Are your pants feeling a bit tighter since the holiday season? Don’t feel so bad, many of us are in the same boat. But now that it’s the new year, it’s time to get back on track and get rid of those extra pounds. Yes, you can change your diet, and of course, you can exercise. But what’s easier than those two things is sleeping, which researchers say may be the key to losing weight.
The CDC reports that one in three Americans are not getting adequate sleep. Many studies have linked poor sleep with obesity, high blood pressure, and glucose intolerance, which can trigger diabetes.
Researchers at King’s College London completed a pilot study, which tested whether or not a simple intervention could increase sleep.
The study included 21 healthy short-term sleepers who underwent a 45-minute sleep consultation. The participants were given helpful tactics to extend their sleep duration, including information to reduce their caffeine intake and creating a relaxing setting to promote sleep.
The participants kept sleep diaries to record their experiences along with sleep duration for seven nights. They also wore motion sensors to track how long they slept for and how long it took them to fall asleep.
The researchers also recorded the participant’s nutritional intake.
The researchers found that 86 percent of the sleep extension group increased their time spent in bed and nearly half increased their sleep duration. Three individuals hit the recommended seven- to nine-hour sleep duration.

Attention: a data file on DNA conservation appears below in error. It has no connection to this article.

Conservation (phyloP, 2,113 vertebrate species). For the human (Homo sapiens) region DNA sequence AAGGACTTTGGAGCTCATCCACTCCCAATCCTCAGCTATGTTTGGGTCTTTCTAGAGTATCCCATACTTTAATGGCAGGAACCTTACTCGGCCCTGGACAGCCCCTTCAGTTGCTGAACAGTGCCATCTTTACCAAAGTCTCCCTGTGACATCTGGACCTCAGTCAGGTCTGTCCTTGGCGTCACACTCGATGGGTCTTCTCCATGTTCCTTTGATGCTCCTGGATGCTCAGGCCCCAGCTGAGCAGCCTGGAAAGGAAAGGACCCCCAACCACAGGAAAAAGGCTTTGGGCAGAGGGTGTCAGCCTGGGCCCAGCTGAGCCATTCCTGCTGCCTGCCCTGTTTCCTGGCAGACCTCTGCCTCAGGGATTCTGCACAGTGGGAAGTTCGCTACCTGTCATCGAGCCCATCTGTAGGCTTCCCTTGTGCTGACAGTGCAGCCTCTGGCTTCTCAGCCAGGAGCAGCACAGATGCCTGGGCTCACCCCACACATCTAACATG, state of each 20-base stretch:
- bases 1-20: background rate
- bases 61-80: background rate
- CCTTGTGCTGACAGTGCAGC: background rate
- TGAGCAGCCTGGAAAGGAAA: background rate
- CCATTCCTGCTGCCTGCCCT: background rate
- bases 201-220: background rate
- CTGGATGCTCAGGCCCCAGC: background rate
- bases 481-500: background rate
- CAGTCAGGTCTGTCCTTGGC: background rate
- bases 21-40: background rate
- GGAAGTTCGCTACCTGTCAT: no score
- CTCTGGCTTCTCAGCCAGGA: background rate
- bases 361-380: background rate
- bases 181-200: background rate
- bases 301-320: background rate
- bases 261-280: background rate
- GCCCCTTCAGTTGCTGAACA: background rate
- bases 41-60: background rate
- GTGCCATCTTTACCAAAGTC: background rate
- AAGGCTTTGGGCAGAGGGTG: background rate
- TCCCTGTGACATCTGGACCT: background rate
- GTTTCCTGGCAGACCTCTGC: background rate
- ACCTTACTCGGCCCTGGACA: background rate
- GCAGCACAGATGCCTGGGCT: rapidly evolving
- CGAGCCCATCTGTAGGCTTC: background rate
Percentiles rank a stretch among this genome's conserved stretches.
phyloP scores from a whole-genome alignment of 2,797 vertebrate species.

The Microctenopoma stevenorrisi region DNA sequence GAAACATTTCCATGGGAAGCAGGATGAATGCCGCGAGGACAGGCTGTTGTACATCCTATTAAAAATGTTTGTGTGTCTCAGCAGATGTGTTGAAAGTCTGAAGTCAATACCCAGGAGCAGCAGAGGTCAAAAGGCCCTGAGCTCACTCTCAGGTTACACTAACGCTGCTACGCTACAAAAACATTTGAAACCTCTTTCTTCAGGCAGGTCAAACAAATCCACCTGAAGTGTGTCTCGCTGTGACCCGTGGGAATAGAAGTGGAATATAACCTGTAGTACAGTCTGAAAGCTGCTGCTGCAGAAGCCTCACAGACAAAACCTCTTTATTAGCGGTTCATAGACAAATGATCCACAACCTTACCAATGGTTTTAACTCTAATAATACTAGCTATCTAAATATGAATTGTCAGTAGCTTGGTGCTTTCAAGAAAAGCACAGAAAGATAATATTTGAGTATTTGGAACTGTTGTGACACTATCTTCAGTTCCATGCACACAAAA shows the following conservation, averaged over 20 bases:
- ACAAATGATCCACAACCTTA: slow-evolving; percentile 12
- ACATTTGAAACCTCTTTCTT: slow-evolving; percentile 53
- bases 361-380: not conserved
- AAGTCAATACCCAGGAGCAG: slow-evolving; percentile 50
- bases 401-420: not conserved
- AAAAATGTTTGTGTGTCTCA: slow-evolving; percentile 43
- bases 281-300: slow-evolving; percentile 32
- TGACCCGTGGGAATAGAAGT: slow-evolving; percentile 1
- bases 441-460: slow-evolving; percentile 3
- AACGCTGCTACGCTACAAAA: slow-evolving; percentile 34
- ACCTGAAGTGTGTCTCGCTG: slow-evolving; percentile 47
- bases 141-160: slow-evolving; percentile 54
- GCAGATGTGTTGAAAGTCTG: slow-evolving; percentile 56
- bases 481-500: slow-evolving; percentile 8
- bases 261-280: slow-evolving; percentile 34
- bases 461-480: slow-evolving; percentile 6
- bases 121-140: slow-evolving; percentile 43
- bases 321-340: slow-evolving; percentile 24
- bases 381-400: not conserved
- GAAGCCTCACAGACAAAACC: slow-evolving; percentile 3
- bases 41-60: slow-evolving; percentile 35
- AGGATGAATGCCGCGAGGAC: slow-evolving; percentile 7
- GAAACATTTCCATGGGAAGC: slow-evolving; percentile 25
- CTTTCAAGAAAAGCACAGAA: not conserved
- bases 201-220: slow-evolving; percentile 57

The researchers argue that additional sleep may not be of good quality, so they recommend additional changes be made to a person’s routine to promote good quality sleep.
On the other hand, the researchers did see benefits of extended sleep on diet. They reported that those who managed to extend their sleep consumed 10g less of free sugars and carbohydrates.
Dr. Wendy Hall explained, “The fact that extending sleep led to a reduction in intake of free sugars, by which we mean the sugars that are added to foods by manufacturers or in cooking at home as well as sugars in honey, syrups, and fruit juice, suggests that a simple change in lifestyle may really help people to consume healthier diets.”
The pilot study also hints at the fact that those who slept longer made healthier food choices too.
Sleep is well known to help reduce the risk of many diseases and illnesses so it clearly is an integral part of good health. The added bonus is what it can do for your waistline. Therefore, if you’re not getting proper sleep, you want to incorporate tricks and habits into your daily life to improve your sleep.
Related: Eating these foods can help you get a good night’s sleep